Assembly Member Andrew Goodell has several outside incomes that total up to $85,000 from capital gains, dividends and client services. However, capital gains and stock dividends are not subject to the outside income cap.

State Sen. Thomas O’Mara makes one salary of $50,000 to $75,000 from providing direct-to-client law services for Barclay Damon, LLP, which is located outside of O’Mara’s district. 

Assembly Member Jodi Giglio has an income of $20,000 to $50,000 from providing “professional services” to a building materials supply business. She did not return a request for comment.

State Sen. George Borrello has two incomes from a family owned beach resort business that each bring in $5,000 to $20,000. His income would not be affected by the legislation.

Senate Republican Conference Deputy Communications Director Eileen Miller reached out to City & State on behalf of conference members named in the lawsuit to say that all inquiries should be directed to Dennis Vacco, the attorney representing the Republicans in the case.

The complaint filed by Vacco acknowledges that the elected officials who are plaintiffs (there are three other plaintiffs who aren’t legislators) stand to lose a fair amount of money because of the legislation, stating each of the officials’ sources of outside income but not the amount. However, he argued that the reason for opposing the law is that it goes against the U.S. Constitution, the New York state constitution and the will of the voters. 

The case first argues that the law violates equal protection statutes because it treats “economically successful” legislators differently from all other legislators. The second argument is that the law unconstitutionally attempts to add another requirement for running for state office by making it so only lawmakers making less than $35,000 in outside income can vote and get elected in the future. Additionally, the case argues that the law attempts to deprive the plaintiffs of their right to property interests without due process; disenfranchises the constituents of any politician who loses voting rights due to violating the law; and violates the constitutional rights of lawmakers to their set salary by withholding the salaries of those who make over the maximum amount of outside income.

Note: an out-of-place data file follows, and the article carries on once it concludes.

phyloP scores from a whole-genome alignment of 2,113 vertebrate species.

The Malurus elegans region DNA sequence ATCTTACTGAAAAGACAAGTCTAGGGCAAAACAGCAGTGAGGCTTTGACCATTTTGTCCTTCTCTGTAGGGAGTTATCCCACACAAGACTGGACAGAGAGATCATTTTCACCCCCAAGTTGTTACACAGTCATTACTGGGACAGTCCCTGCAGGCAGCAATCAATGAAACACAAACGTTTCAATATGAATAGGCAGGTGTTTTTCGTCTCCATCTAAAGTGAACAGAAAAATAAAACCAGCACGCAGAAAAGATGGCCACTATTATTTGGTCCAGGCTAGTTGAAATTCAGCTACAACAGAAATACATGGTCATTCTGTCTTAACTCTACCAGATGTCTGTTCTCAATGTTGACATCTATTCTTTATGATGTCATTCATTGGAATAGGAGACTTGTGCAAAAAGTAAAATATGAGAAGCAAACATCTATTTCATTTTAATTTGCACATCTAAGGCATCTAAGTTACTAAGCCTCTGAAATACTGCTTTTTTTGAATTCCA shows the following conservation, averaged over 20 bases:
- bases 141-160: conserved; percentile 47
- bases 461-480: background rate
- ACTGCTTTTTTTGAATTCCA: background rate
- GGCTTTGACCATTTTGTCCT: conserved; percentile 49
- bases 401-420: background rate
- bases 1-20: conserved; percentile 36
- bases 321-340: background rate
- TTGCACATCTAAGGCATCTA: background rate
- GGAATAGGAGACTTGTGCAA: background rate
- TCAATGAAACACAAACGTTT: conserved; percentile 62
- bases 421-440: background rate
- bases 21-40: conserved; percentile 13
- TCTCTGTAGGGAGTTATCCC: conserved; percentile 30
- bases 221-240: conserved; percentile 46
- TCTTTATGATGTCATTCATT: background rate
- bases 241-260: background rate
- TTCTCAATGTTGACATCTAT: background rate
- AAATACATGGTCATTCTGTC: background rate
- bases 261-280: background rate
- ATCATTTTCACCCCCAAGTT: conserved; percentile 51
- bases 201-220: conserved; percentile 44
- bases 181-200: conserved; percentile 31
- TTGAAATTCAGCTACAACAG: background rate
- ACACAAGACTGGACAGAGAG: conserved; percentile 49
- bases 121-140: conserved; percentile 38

The 10 plaintiffs were not the only state legislators to vote against the outside income law. Twenty-three senators and 52 Assembly members voted against the legislation, including Democrats. Still, it was largely a Democrat-backed bill.

“I think outside income is a potentially corrupting influence on legislators, and we have seen that recently with the number of indictments in government,” Democratic state Sen. Brad Hoylman-Sigal told City & State. “The public deserves to know that legislators work only for them and not for any outside interests. Not to mention that legislators of New York are now the highest paid in the entire nation.”

This sentiment is shared by state Senate Majority Leader Andrea Stewart-Cousins, who was the Senate sponsor for the bill.

“It is disturbing that the Republican Party wants to return to the old Albany ways of Dean Skelos and pay to play corruption,” the majority leader’s communications director, Mike Murphy, said in an emailed statement, referring to the infamous former Senate majority leader who went to prison on federal corruption charges. “Public service should be just about that, serving the public not lining one’s pockets with outside money.”